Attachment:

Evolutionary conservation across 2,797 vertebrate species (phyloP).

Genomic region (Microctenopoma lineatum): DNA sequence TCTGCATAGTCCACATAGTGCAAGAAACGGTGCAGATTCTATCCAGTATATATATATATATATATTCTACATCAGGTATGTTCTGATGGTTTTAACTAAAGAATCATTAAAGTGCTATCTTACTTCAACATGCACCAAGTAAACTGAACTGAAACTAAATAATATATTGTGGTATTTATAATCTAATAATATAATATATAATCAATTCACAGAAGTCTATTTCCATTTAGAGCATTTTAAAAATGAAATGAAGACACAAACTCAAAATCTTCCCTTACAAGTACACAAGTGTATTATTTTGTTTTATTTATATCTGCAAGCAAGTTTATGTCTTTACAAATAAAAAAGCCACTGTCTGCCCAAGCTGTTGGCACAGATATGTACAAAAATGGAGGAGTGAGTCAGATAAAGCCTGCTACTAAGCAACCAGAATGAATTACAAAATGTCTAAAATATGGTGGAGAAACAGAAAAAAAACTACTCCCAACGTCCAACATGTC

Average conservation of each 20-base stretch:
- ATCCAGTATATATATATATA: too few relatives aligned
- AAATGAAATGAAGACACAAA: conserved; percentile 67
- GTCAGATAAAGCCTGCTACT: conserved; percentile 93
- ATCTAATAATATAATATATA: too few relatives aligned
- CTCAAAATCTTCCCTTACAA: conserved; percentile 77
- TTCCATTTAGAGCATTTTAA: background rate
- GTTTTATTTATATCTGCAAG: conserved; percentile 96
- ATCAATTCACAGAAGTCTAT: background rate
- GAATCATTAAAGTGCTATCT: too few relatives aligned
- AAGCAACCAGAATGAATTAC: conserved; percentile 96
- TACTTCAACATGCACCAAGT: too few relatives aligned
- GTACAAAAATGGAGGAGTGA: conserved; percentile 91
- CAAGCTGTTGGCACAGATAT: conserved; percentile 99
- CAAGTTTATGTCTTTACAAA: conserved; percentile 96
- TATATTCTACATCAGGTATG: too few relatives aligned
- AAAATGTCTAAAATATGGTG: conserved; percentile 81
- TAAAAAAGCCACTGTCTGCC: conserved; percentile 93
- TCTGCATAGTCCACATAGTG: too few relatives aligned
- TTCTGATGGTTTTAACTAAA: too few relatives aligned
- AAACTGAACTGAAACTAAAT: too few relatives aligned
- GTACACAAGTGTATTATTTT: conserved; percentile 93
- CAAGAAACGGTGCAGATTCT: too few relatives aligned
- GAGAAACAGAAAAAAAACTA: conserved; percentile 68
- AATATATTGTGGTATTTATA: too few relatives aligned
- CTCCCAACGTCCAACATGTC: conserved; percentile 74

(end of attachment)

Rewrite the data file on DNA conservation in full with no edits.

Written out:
Evolutionary conservation across 2,797 vertebrate species (phyloP).

Genomic region (Microctenopoma lineatum): DNA sequence TCTGCATAGTCCACATAGTGCAAGAAACGGTGCAGATTCTATCCAGTATATATATATATATATATTCTACATCAGGTATGTTCTGATGGTTTTAACTAAAGAATCATTAAAGTGCTATCTTACTTCAACATGCACCAAGTAAACTGAACTGAAACTAAATAATATATTGTGGTATTTATAATCTAATAATATAATATATAATCAATTCACAGAAGTCTATTTCCATTTAGAGCATTTTAAAAATGAAATGAAGACACAAACTCAAAATCTTCCCTTACAAGTACACAAGTGTATTATTTTGTTTTATTTATATCTGCAAGCAAGTTTATGTCTTTACAAATAAAAAAGCCACTGTCTGCCCAAGCTGTTGGCACAGATATGTACAAAAATGGAGGAGTGAGTCAGATAAAGCCTGCTACTAAGCAACCAGAATGAATTACAAAATGTCTAAAATATGGTGGAGAAACAGAAAAAAAACTACTCCCAACGTCCAACATGTC

Average conservation of each 20-base stretch:
- ATCCAGTATATATATATATA: too few relatives aligned
- AAATGAAATGAAGACACAAA: conserved; percentile 67
- GTCAGATAAAGCCTGCTACT: conserved; percentile 93
- ATCTAATAATATAATATATA: too few relatives aligned
- CTCAAAATCTTCCCTTACAA: conserved; percentile 77
- TTCCATTTAGAGCATTTTAA: background rate
- GTTTTATTTATATCTGCAAG: conserved; percentile 96
- ATCAATTCACAGAAGTCTAT: background rate
- GAATCATTAAAGTGCTATCT: too few relatives aligned
- AAGCAACCAGAATGAATTAC: conserved; percentile 96
- TACTTCAACATGCACCAAGT: too few relatives aligned
- GTACAAAAATGGAGGAGTGA: conserved; percentile 91
- CAAGCTGTTGGCACAGATAT: conserved; percentile 99
- CAAGTTTATGTCTTTACAAA: conserved; percentile 96
- TATATTCTACATCAGGTATG: too few relatives aligned
- AAAATGTCTAAAATATGGTG: conserved; percentile 81
- TAAAAAAGCCACTGTCTGCC: conserved; percentile 93
- TCTGCATAGTCCACATAGTG: too few relatives aligned
- TTCTGATGGTTTTAACTAAA: too few relatives aligned
- AAACTGAACTGAAACTAAAT: too few relatives aligned
- GTACACAAGTGTATTATTTT: conserved; percentile 93
- CAAGAAACGGTGCAGATTCT: too few relatives aligned
- GAGAAACAGAAAAAAAACTA: conserved; percentile 68
- AATATATTGTGGTATTTATA: too few relatives aligned
- CTCCCAACGTCCAACATGTC: conserved; percentile 74